Inaugural ASEAN-China Maritime Exercise: What To Expect – Analysis
While largely symbolic, the inaugural ASEAN-China Maritime Exercise serves as a first step forward in promoting practical measures for confidence-building and maritime safety despite ongoing disputes in the South China Sea.
By Koh Swee Lean Collin
This week, Singapore is hosting the table-top exercise (TTX) for the inaugural ASEAN-China Maritime Exercise, which took place from 2 to 3 August 2018. The exercise is a follow-up to the ASEAN-China Defence Ministers’ Informal Meeting in February this year, where the defence ministers agreed to conduct the ASEAN-China maritime exercise in 2018.
ASEAN and China will use the Code for Unplanned Encounters at Sea (CUES), which was first promulgated at the Western Pacific Naval Symposium in April 2014, as a basis to develop plans for responding to maritime incidents, including search and rescue (SAR) and medical evacuation procedures. The initiative is also part of Singapore’s efforts as ASEAN Chair and ASEAN-China Country Coordinator to promote confidence-building measures and CUES.
As such exercises typically encompass both shore and sea phases, this TTX will lead up to the field-training exercise (FTX) later this year. Proposal for this inaugural exercise was first mooted in May 2016 at the China-ASEAN Defence Ministers’ Informal Meeting, by then Chinese Defence Minister General Chang Wanquan.
But the idea was then in its infancy, especially since it was barely a month before the announcement of the Permanent Court of Arbitration ruling on the South China Sea legal challenge lodged by Manila back in 2013, and tensions were at all-time high.
Fortuitously, the fateful release of the arbitral award on 12 July 2016 did not result in untoward events in the disputed waters. Both ASEAN and China worked feverishly to tamp down tensions. At the 19th China-ASEAN Summit held in Vientiane in September the same year, the 11 countries jointly reviewed and approved the Guidelines for Hotline Communications among Senior Officials of the Ministries of Foreign Affairs of China and ASEAN Member States in Response to Maritime Emergencies.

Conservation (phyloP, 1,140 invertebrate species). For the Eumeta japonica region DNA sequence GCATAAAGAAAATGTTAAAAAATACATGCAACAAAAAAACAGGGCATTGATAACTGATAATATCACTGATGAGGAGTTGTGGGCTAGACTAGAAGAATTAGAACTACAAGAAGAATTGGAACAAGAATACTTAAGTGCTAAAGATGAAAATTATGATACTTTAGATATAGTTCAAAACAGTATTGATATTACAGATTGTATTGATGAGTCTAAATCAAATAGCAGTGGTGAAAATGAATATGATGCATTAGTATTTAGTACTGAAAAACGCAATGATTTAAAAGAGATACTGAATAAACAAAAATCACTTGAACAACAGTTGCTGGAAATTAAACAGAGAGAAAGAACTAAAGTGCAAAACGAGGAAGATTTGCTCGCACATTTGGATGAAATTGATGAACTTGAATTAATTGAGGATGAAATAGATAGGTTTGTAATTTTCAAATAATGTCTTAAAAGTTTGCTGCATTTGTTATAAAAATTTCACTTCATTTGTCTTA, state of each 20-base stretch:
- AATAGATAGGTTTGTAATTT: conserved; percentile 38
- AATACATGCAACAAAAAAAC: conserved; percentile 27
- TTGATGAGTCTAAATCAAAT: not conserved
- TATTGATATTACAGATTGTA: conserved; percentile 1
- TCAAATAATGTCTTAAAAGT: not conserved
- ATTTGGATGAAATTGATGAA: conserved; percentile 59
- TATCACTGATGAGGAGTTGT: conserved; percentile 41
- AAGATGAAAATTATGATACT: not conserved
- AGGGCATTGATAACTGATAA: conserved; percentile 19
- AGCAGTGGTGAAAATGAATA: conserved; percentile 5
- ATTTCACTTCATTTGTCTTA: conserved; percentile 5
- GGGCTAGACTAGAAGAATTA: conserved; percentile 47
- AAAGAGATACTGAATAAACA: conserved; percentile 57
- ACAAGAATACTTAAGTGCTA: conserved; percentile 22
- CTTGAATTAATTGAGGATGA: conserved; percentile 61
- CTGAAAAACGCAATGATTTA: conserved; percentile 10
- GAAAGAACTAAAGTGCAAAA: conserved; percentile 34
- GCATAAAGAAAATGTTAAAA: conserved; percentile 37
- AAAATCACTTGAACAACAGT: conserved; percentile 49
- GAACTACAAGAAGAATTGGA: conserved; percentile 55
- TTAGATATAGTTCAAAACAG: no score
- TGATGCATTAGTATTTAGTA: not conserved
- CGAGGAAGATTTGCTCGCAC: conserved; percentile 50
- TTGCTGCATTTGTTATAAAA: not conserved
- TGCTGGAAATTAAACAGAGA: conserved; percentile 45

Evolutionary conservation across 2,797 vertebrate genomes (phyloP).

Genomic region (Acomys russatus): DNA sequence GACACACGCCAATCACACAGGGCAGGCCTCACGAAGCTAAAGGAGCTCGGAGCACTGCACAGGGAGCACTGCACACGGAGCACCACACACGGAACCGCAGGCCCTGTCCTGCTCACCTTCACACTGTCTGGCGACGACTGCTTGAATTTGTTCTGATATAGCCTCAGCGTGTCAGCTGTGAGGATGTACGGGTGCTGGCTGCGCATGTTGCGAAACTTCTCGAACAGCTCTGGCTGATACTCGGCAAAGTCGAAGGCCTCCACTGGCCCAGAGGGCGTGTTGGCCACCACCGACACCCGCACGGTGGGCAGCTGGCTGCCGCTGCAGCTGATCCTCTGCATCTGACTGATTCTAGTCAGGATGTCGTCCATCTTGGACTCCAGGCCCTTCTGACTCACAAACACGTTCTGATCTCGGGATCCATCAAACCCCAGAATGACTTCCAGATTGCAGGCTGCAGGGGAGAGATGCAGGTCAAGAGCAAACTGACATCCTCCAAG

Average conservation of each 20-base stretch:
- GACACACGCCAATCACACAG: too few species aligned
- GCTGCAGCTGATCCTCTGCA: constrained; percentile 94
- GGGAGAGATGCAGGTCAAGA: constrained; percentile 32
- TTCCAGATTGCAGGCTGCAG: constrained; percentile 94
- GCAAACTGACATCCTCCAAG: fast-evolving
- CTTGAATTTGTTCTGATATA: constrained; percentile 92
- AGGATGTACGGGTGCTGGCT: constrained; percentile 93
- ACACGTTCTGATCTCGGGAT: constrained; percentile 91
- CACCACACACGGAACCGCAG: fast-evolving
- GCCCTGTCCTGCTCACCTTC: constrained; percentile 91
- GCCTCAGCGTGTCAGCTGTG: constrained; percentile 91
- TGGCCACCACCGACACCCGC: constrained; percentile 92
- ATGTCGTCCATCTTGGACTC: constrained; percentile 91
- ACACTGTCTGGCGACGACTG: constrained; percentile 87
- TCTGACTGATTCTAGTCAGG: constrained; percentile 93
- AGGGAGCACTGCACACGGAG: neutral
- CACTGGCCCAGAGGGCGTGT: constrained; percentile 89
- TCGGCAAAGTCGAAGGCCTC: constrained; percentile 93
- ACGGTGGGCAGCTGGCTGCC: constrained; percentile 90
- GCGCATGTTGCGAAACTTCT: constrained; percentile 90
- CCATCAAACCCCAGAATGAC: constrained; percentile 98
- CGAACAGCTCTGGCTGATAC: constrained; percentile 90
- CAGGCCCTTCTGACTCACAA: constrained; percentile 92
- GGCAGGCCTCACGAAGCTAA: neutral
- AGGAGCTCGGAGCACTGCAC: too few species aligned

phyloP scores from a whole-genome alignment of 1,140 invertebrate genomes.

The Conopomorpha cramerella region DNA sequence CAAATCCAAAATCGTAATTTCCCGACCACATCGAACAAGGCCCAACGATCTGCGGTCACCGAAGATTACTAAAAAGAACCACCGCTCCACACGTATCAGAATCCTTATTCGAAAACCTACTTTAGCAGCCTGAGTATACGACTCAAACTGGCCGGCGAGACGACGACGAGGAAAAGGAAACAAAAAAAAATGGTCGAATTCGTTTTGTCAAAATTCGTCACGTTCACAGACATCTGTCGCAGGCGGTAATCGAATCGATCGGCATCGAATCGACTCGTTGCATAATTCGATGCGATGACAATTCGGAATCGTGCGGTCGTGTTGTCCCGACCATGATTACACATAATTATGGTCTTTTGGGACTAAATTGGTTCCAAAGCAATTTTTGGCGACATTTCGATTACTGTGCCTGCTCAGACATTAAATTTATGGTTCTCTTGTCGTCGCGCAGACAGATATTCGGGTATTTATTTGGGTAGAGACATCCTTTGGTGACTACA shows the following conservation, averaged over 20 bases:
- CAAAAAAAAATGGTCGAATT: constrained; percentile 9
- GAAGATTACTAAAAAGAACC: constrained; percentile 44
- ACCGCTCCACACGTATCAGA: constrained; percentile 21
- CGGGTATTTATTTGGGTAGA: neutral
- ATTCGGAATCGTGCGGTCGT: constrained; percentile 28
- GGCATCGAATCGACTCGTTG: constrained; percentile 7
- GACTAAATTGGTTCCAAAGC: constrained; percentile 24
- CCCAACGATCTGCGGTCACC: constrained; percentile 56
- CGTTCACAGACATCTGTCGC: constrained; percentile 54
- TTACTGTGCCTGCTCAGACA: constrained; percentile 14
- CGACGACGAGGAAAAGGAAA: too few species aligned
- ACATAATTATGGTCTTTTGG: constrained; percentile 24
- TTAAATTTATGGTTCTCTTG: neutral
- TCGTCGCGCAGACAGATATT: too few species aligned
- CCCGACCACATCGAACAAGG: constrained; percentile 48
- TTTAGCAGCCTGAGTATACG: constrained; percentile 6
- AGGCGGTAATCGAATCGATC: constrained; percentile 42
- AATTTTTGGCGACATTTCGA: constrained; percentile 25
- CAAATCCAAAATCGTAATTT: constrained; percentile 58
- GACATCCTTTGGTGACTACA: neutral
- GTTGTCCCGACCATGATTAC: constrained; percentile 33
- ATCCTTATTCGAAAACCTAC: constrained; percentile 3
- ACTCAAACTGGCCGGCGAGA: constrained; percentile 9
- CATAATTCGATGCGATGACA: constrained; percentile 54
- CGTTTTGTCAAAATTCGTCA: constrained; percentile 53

It is noteworthy that “maritime emergency” in that document was defined as “an incident in the South China Sea that requires immediate policy-level intervention in relation to the full and effective implementation of the DOC”, referring to the Declaration of Conduct of Parties in the South China Sea which was inked in November 2002. Such contingencies would logically span beyond standoffs between rival maritime forces, to include other forms of aeronautical and maritime emergencies.
Putting CUES into Force
Further, at the same meeting, the Joint Statement on the Application of the Code for Unplanned Encounters at Sea in the South China Sea was also adopted. To be sure, CUES has already been practised in daily operations, set in various bilateral or much broader formats since 2014.
The joint statement thus reinforces the utility of this mechanism in preventing or mitigating close-proximity encounters between navies. Moreover, its incorporation in this inaugural ASEAN-China exercise is a re-emphasis of its importance in promoting regional maritime stability.